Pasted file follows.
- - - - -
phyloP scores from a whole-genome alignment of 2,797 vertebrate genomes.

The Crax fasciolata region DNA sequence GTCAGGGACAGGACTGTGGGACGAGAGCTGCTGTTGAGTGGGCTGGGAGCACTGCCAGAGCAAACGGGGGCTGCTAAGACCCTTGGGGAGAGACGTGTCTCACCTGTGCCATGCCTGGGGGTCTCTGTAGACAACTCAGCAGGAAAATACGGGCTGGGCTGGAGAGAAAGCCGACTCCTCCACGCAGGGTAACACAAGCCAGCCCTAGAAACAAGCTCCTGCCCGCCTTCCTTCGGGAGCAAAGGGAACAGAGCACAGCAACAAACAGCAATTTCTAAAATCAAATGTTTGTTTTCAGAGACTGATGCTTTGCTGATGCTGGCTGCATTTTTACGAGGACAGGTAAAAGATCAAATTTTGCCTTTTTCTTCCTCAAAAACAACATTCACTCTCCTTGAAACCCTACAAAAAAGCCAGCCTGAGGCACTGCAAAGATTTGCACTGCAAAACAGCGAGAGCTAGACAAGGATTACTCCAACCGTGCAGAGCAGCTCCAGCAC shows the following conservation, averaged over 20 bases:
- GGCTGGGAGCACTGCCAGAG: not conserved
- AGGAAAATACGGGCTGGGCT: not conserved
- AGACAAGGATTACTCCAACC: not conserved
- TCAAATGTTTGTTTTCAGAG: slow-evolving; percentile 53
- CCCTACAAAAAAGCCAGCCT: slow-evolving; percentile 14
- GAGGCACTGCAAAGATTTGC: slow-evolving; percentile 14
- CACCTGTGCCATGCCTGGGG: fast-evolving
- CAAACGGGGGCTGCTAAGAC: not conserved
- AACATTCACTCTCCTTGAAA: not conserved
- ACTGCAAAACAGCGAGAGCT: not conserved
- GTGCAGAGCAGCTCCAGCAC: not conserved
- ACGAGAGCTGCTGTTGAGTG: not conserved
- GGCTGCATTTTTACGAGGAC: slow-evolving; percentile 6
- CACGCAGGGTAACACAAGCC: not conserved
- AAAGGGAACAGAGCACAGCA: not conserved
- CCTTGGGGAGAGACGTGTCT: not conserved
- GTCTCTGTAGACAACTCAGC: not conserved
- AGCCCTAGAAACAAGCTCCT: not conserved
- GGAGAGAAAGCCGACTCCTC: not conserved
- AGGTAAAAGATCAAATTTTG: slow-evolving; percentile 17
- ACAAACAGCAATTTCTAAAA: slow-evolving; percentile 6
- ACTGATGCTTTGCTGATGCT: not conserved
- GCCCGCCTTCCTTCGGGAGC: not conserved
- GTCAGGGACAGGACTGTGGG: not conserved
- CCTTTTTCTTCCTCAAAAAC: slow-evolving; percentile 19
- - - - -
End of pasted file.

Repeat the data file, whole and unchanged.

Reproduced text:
phyloP scores from a whole-genome alignment of 2,797 vertebrate genomes.

The Crax fasciolata region DNA sequence GTCAGGGACAGGACTGTGGGACGAGAGCTGCTGTTGAGTGGGCTGGGAGCACTGCCAGAGCAAACGGGGGCTGCTAAGACCCTTGGGGAGAGACGTGTCTCACCTGTGCCATGCCTGGGGGTCTCTGTAGACAACTCAGCAGGAAAATACGGGCTGGGCTGGAGAGAAAGCCGACTCCTCCACGCAGGGTAACACAAGCCAGCCCTAGAAACAAGCTCCTGCCCGCCTTCCTTCGGGAGCAAAGGGAACAGAGCACAGCAACAAACAGCAATTTCTAAAATCAAATGTTTGTTTTCAGAGACTGATGCTTTGCTGATGCTGGCTGCATTTTTACGAGGACAGGTAAAAGATCAAATTTTGCCTTTTTCTTCCTCAAAAACAACATTCACTCTCCTTGAAACCCTACAAAAAAGCCAGCCTGAGGCACTGCAAAGATTTGCACTGCAAAACAGCGAGAGCTAGACAAGGATTACTCCAACCGTGCAGAGCAGCTCCAGCAC shows the following conservation, averaged over 20 bases:
- GGCTGGGAGCACTGCCAGAG: not conserved
- AGGAAAATACGGGCTGGGCT: not conserved
- AGACAAGGATTACTCCAACC: not conserved
- TCAAATGTTTGTTTTCAGAG: slow-evolving; percentile 53
- CCCTACAAAAAAGCCAGCCT: slow-evolving; percentile 14
- GAGGCACTGCAAAGATTTGC: slow-evolving; percentile 14
- CACCTGTGCCATGCCTGGGG: fast-evolving
- CAAACGGGGGCTGCTAAGAC: not conserved
- AACATTCACTCTCCTTGAAA: not conserved
- ACTGCAAAACAGCGAGAGCT: not conserved
- GTGCAGAGCAGCTCCAGCAC: not conserved
- ACGAGAGCTGCTGTTGAGTG: not conserved
- GGCTGCATTTTTACGAGGAC: slow-evolving; percentile 6
- CACGCAGGGTAACACAAGCC: not conserved
- AAAGGGAACAGAGCACAGCA: not conserved
- CCTTGGGGAGAGACGTGTCT: not conserved
- GTCTCTGTAGACAACTCAGC: not conserved
- AGCCCTAGAAACAAGCTCCT: not conserved
- GGAGAGAAAGCCGACTCCTC: not conserved
- AGGTAAAAGATCAAATTTTG: slow-evolving; percentile 17
- ACAAACAGCAATTTCTAAAA: slow-evolving; percentile 6
- ACTGATGCTTTGCTGATGCT: not conserved
- GCCCGCCTTCCTTCGGGAGC: not conserved
- GTCAGGGACAGGACTGTGGG: not conserved
- CCTTTTTCTTCCTCAAAAAC: slow-evolving; percentile 19